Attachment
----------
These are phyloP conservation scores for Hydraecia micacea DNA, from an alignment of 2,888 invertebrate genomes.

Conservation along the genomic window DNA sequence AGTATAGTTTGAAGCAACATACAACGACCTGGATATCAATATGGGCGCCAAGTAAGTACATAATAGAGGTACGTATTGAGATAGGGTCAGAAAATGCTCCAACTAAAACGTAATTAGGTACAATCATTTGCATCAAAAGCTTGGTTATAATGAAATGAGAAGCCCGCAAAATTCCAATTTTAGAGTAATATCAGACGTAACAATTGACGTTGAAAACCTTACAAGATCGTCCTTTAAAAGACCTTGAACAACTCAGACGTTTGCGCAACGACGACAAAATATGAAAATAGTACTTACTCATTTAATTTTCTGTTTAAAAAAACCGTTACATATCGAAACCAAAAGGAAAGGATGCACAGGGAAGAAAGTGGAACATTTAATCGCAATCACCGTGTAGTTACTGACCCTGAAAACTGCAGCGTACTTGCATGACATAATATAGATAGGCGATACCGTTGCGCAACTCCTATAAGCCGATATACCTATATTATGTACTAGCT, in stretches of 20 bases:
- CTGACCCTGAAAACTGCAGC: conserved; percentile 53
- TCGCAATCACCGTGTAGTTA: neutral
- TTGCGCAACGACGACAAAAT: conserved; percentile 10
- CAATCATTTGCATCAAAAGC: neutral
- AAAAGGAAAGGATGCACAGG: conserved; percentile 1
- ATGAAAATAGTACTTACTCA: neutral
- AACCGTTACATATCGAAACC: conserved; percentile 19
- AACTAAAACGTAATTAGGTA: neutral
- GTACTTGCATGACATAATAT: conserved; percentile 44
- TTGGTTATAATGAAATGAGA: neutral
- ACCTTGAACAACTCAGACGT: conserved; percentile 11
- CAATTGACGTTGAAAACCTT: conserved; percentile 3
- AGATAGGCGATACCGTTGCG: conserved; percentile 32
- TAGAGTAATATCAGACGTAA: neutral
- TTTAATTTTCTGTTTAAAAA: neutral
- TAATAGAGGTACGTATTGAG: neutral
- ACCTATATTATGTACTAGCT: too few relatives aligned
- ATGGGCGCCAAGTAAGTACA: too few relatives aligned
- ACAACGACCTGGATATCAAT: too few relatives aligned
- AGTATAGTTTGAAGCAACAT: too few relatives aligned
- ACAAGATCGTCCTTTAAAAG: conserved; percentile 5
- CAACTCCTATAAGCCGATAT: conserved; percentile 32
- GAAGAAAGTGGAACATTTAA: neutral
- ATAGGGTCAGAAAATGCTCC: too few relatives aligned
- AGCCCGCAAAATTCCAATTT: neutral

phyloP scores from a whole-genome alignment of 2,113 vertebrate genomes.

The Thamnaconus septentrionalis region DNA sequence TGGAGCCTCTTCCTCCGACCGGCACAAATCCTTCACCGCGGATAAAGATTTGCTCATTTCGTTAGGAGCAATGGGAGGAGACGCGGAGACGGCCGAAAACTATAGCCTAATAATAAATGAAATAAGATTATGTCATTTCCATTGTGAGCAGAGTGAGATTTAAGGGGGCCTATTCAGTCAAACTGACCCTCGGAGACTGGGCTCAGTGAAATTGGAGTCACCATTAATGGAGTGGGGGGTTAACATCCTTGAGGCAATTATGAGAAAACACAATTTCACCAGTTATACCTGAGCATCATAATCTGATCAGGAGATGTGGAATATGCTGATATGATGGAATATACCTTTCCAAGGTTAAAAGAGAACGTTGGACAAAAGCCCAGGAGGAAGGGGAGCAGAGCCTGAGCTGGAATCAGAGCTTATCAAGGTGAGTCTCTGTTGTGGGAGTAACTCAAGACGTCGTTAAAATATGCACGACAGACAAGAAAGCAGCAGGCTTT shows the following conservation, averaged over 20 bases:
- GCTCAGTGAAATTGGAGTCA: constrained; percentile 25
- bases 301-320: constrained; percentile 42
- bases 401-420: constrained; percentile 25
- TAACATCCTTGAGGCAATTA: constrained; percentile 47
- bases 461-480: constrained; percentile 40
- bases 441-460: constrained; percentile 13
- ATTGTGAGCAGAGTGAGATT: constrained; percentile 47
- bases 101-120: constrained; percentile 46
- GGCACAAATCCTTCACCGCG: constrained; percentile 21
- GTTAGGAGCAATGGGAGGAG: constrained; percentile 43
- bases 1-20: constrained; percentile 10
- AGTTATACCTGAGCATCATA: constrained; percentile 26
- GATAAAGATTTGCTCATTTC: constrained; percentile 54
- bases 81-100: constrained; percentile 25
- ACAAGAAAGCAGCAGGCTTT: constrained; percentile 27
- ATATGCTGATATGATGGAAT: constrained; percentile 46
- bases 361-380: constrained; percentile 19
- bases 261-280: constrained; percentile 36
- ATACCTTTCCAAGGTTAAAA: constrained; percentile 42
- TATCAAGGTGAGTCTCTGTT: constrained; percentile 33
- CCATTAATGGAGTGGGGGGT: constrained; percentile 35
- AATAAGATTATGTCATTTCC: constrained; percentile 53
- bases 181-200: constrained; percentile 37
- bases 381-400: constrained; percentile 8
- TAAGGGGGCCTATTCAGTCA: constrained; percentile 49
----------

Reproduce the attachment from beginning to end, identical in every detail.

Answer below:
These are phyloP conservation scores for Hydraecia micacea DNA, from an alignment of 2,888 invertebrate genomes.

Conservation along the genomic window DNA sequence AGTATAGTTTGAAGCAACATACAACGACCTGGATATCAATATGGGCGCCAAGTAAGTACATAATAGAGGTACGTATTGAGATAGGGTCAGAAAATGCTCCAACTAAAACGTAATTAGGTACAATCATTTGCATCAAAAGCTTGGTTATAATGAAATGAGAAGCCCGCAAAATTCCAATTTTAGAGTAATATCAGACGTAACAATTGACGTTGAAAACCTTACAAGATCGTCCTTTAAAAGACCTTGAACAACTCAGACGTTTGCGCAACGACGACAAAATATGAAAATAGTACTTACTCATTTAATTTTCTGTTTAAAAAAACCGTTACATATCGAAACCAAAAGGAAAGGATGCACAGGGAAGAAAGTGGAACATTTAATCGCAATCACCGTGTAGTTACTGACCCTGAAAACTGCAGCGTACTTGCATGACATAATATAGATAGGCGATACCGTTGCGCAACTCCTATAAGCCGATATACCTATATTATGTACTAGCT, in stretches of 20 bases:
- CTGACCCTGAAAACTGCAGC: conserved; percentile 53
- TCGCAATCACCGTGTAGTTA: neutral
- TTGCGCAACGACGACAAAAT: conserved; percentile 10
- CAATCATTTGCATCAAAAGC: neutral
- AAAAGGAAAGGATGCACAGG: conserved; percentile 1
- ATGAAAATAGTACTTACTCA: neutral
- AACCGTTACATATCGAAACC: conserved; percentile 19
- AACTAAAACGTAATTAGGTA: neutral
- GTACTTGCATGACATAATAT: conserved; percentile 44
- TTGGTTATAATGAAATGAGA: neutral
- ACCTTGAACAACTCAGACGT: conserved; percentile 11
- CAATTGACGTTGAAAACCTT: conserved; percentile 3
- AGATAGGCGATACCGTTGCG: conserved; percentile 32
- TAGAGTAATATCAGACGTAA: neutral
- TTTAATTTTCTGTTTAAAAA: neutral
- TAATAGAGGTACGTATTGAG: neutral
- ACCTATATTATGTACTAGCT: too few relatives aligned
- ATGGGCGCCAAGTAAGTACA: too few relatives aligned
- ACAACGACCTGGATATCAAT: too few relatives aligned
- AGTATAGTTTGAAGCAACAT: too few relatives aligned
- ACAAGATCGTCCTTTAAAAG: conserved; percentile 5
- CAACTCCTATAAGCCGATAT: conserved; percentile 32
- GAAGAAAGTGGAACATTTAA: neutral
- ATAGGGTCAGAAAATGCTCC: too few relatives aligned
- AGCCCGCAAAATTCCAATTT: neutral

phyloP scores from a whole-genome alignment of 2,113 vertebrate genomes.

The Thamnaconus septentrionalis region DNA sequence TGGAGCCTCTTCCTCCGACCGGCACAAATCCTTCACCGCGGATAAAGATTTGCTCATTTCGTTAGGAGCAATGGGAGGAGACGCGGAGACGGCCGAAAACTATAGCCTAATAATAAATGAAATAAGATTATGTCATTTCCATTGTGAGCAGAGTGAGATTTAAGGGGGCCTATTCAGTCAAACTGACCCTCGGAGACTGGGCTCAGTGAAATTGGAGTCACCATTAATGGAGTGGGGGGTTAACATCCTTGAGGCAATTATGAGAAAACACAATTTCACCAGTTATACCTGAGCATCATAATCTGATCAGGAGATGTGGAATATGCTGATATGATGGAATATACCTTTCCAAGGTTAAAAGAGAACGTTGGACAAAAGCCCAGGAGGAAGGGGAGCAGAGCCTGAGCTGGAATCAGAGCTTATCAAGGTGAGTCTCTGTTGTGGGAGTAACTCAAGACGTCGTTAAAATATGCACGACAGACAAGAAAGCAGCAGGCTTT shows the following conservation, averaged over 20 bases:
- GCTCAGTGAAATTGGAGTCA: constrained; percentile 25
- bases 301-320: constrained; percentile 42
- bases 401-420: constrained; percentile 25
- TAACATCCTTGAGGCAATTA: constrained; percentile 47
- bases 461-480: constrained; percentile 40
- bases 441-460: constrained; percentile 13
- ATTGTGAGCAGAGTGAGATT: constrained; percentile 47
- bases 101-120: constrained; percentile 46
- GGCACAAATCCTTCACCGCG: constrained; percentile 21
- GTTAGGAGCAATGGGAGGAG: constrained; percentile 43
- bases 1-20: constrained; percentile 10
- AGTTATACCTGAGCATCATA: constrained; percentile 26
- GATAAAGATTTGCTCATTTC: constrained; percentile 54
- bases 81-100: constrained; percentile 25
- ACAAGAAAGCAGCAGGCTTT: constrained; percentile 27
- ATATGCTGATATGATGGAAT: constrained; percentile 46
- bases 361-380: constrained; percentile 19
- bases 261-280: constrained; percentile 36
- ATACCTTTCCAAGGTTAAAA: constrained; percentile 42
- TATCAAGGTGAGTCTCTGTT: constrained; percentile 33
- CCATTAATGGAGTGGGGGGT: constrained; percentile 35
- AATAAGATTATGTCATTTCC: constrained; percentile 53
- bases 181-200: constrained; percentile 37
- bases 381-400: constrained; percentile 8
- TAAGGGGGCCTATTCAGTCA: constrained; percentile 49